Today’s doctors need good quality data from a variety of sources to measure the care they are providing for patients. A new toolkit from the Royal College of Physicians aims to help physicians draw together relevant information to understand the quality of care that they and their team provide.
Acute Care Toolkit 11: Using data to improve care includes a description of the main types of data, how they should and should not be interpreted, and how they can be used to improve care for patients.
The toolkit explains that as most quantitative data is not really useful at individual clinician level, doctors should focus on collecting, analysing and using qualitative data in their own practice. This includes learning from clinical incidents and complaints, using feedback from staff and colleagues, reviewing the case notes of patients who have died, taking part in local and national audits, and organising ‘look back and learn’ meetings.
Although not intended as a comprehensive guide to using data, the toolkit is a startpoint for action for all physicians, includes a handy glossary of terms and an explanation of standardised mortality measures, and is fully referenced so that doctors can follow up the suggestions in more detail in the source documents.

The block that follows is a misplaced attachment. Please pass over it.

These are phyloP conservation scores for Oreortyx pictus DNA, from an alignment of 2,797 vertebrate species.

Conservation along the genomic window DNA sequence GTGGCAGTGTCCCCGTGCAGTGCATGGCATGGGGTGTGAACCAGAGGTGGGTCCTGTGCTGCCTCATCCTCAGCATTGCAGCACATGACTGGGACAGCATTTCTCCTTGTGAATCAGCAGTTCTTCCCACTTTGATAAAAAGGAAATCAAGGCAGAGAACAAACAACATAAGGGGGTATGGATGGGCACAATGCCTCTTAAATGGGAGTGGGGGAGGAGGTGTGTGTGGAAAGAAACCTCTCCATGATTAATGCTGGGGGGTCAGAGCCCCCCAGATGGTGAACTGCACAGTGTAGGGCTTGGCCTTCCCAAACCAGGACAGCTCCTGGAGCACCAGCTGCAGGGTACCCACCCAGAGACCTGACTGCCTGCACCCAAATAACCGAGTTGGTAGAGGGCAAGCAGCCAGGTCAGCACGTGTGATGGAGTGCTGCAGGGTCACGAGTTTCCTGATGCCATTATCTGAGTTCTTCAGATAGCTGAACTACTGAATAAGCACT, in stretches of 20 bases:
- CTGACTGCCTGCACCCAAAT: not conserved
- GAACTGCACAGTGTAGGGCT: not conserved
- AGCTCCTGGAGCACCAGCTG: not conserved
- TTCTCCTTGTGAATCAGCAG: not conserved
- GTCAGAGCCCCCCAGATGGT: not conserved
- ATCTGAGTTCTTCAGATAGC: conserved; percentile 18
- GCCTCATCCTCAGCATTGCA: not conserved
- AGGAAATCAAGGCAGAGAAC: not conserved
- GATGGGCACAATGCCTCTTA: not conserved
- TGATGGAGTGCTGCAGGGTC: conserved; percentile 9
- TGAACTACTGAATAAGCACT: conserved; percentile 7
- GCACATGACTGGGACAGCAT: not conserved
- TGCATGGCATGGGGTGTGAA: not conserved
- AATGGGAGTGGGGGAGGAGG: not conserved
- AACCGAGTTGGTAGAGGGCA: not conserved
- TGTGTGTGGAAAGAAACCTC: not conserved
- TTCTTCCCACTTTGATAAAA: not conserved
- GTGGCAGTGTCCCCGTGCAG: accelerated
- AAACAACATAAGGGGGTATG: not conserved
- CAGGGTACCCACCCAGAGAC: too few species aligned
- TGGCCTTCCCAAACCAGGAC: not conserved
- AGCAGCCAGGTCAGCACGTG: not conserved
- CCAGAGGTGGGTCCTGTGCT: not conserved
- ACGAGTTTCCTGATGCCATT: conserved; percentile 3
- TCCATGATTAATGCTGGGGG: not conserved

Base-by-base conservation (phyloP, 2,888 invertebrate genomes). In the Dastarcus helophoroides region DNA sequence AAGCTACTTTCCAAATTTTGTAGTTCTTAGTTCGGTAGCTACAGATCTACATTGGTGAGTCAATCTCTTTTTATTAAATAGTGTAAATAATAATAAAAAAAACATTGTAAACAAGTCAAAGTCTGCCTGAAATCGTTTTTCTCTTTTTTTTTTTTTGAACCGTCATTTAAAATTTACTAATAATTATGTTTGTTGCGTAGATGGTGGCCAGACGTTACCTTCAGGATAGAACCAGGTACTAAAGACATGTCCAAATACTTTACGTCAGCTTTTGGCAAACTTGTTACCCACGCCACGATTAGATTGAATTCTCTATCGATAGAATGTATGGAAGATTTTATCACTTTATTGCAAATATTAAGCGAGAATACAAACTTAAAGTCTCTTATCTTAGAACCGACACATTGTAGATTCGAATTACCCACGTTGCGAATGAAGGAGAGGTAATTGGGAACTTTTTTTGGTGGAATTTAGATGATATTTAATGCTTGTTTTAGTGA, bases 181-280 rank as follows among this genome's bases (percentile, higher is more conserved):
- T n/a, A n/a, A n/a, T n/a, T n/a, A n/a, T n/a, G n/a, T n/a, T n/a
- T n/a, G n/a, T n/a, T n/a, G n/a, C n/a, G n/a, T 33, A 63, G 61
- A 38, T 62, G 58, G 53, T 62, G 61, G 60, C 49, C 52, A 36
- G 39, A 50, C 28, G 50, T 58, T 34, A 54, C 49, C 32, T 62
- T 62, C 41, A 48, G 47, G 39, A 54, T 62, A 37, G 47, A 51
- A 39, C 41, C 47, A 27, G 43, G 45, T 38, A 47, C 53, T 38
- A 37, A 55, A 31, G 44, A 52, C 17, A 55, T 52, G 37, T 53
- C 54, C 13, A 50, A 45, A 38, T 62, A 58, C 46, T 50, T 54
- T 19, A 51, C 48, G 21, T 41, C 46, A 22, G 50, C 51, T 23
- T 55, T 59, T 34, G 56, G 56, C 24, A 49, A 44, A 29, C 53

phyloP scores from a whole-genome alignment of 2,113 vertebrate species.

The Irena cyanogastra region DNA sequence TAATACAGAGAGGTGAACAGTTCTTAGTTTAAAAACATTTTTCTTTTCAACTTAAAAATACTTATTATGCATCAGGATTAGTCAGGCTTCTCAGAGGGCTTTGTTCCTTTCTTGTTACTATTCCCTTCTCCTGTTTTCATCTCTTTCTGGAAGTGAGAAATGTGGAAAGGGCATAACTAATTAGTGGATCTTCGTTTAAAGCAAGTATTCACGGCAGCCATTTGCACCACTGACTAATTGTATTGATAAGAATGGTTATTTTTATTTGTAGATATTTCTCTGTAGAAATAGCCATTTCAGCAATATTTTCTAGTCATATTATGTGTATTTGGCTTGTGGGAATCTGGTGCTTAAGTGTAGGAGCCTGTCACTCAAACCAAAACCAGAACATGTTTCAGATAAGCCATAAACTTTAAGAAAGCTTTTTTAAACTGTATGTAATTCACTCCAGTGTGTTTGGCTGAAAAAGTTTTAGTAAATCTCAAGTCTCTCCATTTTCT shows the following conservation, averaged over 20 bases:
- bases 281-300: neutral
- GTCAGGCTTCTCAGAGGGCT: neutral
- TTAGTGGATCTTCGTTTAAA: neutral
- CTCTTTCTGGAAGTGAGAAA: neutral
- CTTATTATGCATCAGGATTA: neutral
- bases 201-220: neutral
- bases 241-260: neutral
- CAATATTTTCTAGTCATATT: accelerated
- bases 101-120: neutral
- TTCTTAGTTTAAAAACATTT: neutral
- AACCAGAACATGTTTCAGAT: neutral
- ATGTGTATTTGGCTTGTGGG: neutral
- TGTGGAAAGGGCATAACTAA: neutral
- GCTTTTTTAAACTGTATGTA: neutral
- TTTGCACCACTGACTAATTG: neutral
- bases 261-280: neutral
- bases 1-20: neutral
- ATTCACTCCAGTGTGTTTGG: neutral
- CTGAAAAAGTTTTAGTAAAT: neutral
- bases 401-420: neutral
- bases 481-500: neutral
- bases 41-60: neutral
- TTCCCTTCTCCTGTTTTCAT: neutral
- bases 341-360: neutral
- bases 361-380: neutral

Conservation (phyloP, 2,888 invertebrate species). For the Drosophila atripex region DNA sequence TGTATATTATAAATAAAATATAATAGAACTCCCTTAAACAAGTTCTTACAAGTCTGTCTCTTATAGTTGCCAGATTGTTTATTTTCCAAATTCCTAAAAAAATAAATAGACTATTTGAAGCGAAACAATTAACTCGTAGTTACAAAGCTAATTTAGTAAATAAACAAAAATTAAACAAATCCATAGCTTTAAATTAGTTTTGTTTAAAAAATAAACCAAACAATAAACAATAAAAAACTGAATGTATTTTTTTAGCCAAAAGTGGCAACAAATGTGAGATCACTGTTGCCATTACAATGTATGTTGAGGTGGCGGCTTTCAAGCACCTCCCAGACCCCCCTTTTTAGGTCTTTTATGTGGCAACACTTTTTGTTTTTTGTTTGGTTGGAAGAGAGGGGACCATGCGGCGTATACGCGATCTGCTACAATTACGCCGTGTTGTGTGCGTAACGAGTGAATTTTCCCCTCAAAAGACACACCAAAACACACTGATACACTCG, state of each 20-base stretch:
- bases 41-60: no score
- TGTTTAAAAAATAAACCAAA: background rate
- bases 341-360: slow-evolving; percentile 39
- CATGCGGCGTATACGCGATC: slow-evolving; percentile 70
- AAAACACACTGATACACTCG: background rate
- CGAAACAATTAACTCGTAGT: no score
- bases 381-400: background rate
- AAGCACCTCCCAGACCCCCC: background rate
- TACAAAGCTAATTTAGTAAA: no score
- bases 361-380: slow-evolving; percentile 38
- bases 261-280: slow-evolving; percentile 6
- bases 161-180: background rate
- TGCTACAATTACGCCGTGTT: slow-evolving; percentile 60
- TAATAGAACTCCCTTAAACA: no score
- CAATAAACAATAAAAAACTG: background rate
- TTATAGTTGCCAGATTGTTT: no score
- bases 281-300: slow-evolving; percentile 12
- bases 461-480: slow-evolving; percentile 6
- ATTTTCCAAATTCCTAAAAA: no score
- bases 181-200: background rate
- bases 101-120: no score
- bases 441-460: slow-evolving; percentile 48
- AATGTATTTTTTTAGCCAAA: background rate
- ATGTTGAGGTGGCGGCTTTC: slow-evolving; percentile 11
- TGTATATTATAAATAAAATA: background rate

Dr Ben Bray, quality improvement fellow in the RCP’s Clinical Effectiveness and Evaluation unit (CEEU) and toolkit author said:
‘Using data effectively is becoming an increasingly important skill for physicians and this toolkit will help clinicians in finding, understanding and using healthcare data to make improvements in the care that patients receive’.
Dr Kevin Stewart, clinical director of the RCP’s Clinical Effectiveness and Evaluation Unit (CEEU) and toolkit author, said:
‘The NHS is awash with data, but we are not very good at translating this into meaningful information that can be used to understand and improve quality of care. We hope that we have been able to provide clinicians with the tools to be able to select the best measures for different circumstances, understand their strengths and limitations, and apply them in their day to day practice to improve the care they give their patients’. Notes to Editors
The toolkit will be available to download free from the RCP website.